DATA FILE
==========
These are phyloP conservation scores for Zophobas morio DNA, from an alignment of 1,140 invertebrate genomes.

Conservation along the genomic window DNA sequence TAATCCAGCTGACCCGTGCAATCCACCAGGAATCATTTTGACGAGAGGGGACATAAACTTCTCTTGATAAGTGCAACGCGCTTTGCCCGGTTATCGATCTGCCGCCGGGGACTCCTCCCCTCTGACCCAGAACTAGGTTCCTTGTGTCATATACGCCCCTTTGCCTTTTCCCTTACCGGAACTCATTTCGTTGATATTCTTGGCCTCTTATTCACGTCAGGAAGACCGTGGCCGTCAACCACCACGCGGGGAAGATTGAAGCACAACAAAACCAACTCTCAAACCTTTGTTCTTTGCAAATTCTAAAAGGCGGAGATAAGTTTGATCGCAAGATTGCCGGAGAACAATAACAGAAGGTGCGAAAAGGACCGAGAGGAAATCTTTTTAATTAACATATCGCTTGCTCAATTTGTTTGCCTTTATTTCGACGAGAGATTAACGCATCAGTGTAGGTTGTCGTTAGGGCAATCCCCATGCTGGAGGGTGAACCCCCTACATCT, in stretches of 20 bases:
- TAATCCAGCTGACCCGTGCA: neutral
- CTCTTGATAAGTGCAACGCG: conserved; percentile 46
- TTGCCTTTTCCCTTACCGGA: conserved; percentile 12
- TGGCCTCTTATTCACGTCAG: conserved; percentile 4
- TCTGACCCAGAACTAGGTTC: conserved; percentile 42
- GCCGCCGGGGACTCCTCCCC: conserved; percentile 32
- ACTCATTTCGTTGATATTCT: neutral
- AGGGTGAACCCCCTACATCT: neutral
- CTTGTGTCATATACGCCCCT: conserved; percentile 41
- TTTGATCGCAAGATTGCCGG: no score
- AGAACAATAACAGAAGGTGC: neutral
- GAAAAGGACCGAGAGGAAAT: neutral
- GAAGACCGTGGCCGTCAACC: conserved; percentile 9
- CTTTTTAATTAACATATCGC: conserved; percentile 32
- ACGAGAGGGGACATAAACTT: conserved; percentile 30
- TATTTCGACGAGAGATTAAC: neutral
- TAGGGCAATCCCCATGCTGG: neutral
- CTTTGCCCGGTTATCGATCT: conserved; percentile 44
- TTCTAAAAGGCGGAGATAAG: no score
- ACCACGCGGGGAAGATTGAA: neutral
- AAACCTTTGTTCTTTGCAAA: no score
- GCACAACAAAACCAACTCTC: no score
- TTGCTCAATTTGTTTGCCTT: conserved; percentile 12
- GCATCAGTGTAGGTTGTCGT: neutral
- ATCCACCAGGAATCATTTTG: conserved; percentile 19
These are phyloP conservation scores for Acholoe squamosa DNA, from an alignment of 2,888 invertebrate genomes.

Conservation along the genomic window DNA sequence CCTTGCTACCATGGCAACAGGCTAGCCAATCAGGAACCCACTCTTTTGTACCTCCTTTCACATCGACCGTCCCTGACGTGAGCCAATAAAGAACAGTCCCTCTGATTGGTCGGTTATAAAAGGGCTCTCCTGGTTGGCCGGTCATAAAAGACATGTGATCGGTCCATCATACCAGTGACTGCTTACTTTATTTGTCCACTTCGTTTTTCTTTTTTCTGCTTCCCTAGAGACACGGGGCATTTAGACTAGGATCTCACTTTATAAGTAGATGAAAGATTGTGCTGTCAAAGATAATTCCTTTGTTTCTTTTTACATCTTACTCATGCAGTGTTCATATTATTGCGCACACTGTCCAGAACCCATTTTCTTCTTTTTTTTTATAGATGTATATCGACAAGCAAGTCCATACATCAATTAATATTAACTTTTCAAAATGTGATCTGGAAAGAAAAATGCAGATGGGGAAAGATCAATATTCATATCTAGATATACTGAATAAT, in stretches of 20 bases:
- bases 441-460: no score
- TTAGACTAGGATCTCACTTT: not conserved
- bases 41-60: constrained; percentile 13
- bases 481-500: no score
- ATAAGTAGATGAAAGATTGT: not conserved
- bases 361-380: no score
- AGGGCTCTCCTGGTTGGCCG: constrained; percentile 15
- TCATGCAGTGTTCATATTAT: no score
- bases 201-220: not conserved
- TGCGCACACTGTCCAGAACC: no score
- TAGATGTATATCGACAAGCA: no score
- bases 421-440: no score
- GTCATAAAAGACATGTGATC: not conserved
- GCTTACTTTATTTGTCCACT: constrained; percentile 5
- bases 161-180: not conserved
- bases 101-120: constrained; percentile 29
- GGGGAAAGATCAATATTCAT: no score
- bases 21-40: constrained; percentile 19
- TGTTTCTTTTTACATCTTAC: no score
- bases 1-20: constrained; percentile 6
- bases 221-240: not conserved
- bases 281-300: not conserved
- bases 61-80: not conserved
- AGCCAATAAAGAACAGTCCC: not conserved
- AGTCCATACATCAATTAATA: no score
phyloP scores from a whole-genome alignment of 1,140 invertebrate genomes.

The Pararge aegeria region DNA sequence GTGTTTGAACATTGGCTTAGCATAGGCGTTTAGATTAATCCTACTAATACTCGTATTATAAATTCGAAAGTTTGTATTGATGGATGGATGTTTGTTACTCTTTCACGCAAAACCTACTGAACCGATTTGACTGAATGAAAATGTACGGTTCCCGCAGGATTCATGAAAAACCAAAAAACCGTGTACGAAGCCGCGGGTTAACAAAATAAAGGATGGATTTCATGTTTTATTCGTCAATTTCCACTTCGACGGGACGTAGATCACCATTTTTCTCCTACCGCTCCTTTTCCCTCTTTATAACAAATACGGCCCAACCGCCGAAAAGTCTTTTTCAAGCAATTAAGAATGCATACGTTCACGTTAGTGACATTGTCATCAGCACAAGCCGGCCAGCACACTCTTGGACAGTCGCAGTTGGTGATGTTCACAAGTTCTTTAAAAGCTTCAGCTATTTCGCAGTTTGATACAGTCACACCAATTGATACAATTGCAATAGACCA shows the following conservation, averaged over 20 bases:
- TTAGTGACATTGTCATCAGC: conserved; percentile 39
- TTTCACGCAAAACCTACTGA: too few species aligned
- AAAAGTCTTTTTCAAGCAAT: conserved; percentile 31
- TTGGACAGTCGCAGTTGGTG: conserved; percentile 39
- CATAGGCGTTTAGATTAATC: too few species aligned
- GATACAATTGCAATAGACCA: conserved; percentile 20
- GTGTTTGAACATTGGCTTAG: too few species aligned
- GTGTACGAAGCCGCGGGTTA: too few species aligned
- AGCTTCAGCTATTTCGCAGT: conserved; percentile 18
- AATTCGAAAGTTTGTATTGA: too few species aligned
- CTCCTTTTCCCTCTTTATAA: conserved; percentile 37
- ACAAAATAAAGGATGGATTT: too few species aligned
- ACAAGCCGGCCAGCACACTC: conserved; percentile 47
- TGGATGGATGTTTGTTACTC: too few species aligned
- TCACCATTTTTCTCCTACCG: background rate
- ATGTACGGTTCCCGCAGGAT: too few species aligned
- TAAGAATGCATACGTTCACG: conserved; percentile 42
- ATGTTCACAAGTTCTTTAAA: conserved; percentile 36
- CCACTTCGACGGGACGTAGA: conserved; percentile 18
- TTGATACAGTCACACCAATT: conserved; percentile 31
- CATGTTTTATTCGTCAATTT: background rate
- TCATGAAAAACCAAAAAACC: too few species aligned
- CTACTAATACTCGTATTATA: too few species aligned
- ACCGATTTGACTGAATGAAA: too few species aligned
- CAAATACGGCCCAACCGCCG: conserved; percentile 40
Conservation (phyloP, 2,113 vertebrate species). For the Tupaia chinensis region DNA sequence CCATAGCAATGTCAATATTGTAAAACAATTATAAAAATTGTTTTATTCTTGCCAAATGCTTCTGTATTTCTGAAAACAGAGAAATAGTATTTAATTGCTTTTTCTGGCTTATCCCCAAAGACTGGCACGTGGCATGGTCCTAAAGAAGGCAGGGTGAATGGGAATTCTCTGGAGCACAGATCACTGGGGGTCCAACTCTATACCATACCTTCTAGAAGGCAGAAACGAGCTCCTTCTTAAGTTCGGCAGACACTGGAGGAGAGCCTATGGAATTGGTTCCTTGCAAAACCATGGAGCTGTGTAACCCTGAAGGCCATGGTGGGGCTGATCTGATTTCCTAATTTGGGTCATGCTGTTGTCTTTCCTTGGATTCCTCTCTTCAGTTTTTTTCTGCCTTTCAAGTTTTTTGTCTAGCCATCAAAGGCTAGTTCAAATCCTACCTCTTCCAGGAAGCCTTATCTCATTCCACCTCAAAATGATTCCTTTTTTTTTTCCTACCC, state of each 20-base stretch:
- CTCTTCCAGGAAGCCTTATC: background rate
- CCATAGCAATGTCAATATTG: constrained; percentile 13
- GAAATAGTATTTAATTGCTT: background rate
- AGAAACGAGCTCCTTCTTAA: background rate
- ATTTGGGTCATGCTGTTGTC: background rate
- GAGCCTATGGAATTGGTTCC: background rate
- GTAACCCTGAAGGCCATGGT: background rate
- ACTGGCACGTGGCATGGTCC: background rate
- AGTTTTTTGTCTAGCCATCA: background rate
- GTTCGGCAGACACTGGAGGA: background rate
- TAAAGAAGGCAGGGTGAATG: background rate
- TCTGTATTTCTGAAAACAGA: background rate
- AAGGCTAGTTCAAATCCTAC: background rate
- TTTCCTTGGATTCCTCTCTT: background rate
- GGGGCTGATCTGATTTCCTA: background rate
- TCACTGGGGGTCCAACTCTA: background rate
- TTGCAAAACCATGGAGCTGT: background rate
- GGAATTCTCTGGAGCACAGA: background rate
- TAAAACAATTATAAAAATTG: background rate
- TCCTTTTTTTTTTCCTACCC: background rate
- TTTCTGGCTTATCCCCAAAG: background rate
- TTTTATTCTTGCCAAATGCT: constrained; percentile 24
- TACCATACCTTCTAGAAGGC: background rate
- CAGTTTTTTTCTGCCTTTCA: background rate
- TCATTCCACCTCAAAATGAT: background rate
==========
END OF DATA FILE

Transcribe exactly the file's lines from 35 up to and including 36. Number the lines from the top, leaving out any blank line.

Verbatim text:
- bases 361-380: no score
- AGGGCTCTCCTGGTTGGCCG: constrained; percentile 15